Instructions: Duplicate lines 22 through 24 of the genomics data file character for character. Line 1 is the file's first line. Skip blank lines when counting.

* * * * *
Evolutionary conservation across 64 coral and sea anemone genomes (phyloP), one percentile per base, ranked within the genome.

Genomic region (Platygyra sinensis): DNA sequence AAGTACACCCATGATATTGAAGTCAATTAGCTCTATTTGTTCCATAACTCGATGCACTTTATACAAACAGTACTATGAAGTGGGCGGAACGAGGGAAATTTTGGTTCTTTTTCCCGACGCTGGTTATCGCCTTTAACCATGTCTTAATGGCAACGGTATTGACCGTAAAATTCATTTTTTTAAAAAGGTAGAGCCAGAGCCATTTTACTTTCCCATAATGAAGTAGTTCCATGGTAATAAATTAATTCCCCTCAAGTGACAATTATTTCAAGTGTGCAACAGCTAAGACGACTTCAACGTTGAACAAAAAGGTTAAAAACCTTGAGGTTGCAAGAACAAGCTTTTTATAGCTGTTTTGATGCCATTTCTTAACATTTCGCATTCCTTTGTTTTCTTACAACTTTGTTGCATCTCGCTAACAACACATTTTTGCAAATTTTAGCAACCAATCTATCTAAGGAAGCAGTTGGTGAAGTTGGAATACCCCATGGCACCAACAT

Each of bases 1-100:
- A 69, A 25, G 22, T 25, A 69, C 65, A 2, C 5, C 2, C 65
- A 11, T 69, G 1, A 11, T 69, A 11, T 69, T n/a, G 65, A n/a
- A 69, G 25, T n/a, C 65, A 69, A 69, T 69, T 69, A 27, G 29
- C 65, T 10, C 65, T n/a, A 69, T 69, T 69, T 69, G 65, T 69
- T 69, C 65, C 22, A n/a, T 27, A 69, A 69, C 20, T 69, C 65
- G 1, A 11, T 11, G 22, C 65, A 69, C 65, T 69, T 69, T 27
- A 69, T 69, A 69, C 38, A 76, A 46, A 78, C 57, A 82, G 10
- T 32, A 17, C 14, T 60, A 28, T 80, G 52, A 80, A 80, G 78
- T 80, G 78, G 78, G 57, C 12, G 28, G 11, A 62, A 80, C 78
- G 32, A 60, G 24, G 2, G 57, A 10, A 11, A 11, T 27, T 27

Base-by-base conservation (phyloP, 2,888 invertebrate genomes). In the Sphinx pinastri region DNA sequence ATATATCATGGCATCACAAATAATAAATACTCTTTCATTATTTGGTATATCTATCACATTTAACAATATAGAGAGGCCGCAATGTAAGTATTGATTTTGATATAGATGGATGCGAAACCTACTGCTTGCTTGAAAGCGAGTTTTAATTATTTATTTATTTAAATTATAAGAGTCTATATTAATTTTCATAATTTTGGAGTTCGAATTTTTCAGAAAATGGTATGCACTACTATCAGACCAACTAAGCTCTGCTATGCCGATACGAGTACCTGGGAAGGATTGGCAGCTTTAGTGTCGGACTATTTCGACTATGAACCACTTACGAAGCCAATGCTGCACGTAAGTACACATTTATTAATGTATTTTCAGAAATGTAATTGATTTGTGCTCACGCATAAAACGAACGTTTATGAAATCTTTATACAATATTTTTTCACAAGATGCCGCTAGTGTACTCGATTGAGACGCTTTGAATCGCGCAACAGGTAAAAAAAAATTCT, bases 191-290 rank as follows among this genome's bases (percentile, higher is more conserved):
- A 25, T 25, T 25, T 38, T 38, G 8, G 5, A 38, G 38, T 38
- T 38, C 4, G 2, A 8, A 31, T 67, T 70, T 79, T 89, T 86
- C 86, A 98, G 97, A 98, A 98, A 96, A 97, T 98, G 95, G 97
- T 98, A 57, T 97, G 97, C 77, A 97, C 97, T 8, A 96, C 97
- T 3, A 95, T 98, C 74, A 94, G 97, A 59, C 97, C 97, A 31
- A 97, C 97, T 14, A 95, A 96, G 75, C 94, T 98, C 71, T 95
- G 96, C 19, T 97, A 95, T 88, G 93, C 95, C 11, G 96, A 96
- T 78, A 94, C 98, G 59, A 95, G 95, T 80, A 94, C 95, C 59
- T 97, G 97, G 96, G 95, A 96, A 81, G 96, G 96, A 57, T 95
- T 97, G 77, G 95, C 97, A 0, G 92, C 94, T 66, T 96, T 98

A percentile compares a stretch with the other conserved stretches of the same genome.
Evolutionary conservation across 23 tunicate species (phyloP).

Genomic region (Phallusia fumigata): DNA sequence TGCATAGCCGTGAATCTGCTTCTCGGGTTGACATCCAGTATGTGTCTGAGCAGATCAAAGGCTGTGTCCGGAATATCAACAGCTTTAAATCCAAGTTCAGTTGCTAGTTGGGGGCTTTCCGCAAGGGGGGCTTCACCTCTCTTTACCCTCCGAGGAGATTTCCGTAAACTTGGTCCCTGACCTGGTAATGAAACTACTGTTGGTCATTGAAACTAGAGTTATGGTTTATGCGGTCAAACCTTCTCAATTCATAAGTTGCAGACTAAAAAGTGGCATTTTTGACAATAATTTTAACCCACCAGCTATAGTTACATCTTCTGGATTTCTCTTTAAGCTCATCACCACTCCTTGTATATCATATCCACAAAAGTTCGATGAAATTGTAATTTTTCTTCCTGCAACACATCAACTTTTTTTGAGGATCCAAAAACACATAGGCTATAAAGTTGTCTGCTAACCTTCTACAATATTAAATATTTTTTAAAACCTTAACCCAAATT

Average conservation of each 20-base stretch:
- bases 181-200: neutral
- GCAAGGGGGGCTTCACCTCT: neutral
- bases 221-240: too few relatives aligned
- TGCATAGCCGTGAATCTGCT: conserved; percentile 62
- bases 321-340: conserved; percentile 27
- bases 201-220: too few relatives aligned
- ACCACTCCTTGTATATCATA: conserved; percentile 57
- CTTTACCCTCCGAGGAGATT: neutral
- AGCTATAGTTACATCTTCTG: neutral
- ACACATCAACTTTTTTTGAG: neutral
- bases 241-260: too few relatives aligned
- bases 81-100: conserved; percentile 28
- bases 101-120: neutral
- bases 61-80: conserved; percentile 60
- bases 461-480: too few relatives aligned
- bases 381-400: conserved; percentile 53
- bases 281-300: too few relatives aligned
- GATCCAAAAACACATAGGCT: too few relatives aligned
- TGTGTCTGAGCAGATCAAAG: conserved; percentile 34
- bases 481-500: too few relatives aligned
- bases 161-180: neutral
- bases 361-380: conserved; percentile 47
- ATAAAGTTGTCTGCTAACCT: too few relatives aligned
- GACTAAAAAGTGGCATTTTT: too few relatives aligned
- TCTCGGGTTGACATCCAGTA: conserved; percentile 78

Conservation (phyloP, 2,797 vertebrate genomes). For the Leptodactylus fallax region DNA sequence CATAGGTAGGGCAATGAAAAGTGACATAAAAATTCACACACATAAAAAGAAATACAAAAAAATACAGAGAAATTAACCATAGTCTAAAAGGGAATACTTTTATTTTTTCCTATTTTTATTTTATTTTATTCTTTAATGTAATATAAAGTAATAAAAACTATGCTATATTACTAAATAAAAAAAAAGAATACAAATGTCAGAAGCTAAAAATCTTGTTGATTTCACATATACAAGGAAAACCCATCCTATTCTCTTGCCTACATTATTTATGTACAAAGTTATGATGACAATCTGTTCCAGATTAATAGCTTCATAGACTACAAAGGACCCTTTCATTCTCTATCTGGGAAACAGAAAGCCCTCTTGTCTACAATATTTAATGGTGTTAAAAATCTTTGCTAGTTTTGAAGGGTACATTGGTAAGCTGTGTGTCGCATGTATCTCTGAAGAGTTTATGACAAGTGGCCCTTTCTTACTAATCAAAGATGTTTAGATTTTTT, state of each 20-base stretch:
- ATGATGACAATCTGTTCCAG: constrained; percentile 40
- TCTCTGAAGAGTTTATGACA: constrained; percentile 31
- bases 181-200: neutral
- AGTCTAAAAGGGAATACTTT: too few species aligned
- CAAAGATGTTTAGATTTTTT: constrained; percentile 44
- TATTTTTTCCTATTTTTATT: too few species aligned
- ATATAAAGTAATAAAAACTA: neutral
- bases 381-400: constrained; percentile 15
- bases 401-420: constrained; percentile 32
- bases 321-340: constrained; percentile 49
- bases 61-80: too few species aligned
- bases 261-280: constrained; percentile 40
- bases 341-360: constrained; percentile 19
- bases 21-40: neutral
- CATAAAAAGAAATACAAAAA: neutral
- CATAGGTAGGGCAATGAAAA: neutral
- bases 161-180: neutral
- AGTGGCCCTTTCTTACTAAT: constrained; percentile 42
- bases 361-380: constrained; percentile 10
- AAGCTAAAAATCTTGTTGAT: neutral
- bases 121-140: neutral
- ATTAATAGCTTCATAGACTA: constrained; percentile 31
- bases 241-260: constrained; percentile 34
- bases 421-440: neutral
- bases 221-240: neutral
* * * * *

- T 78, A 94, C 98, G 59, A 95, G 95, T 80, A 94, C 95, C 59
- T 97, G 97, G 96, G 95, A 96, A 81, G 96, G 96, A 57, T 95
- T 97, G 77, G 95, C 97, A 0, G 92, C 94, T 66, T 96, T 98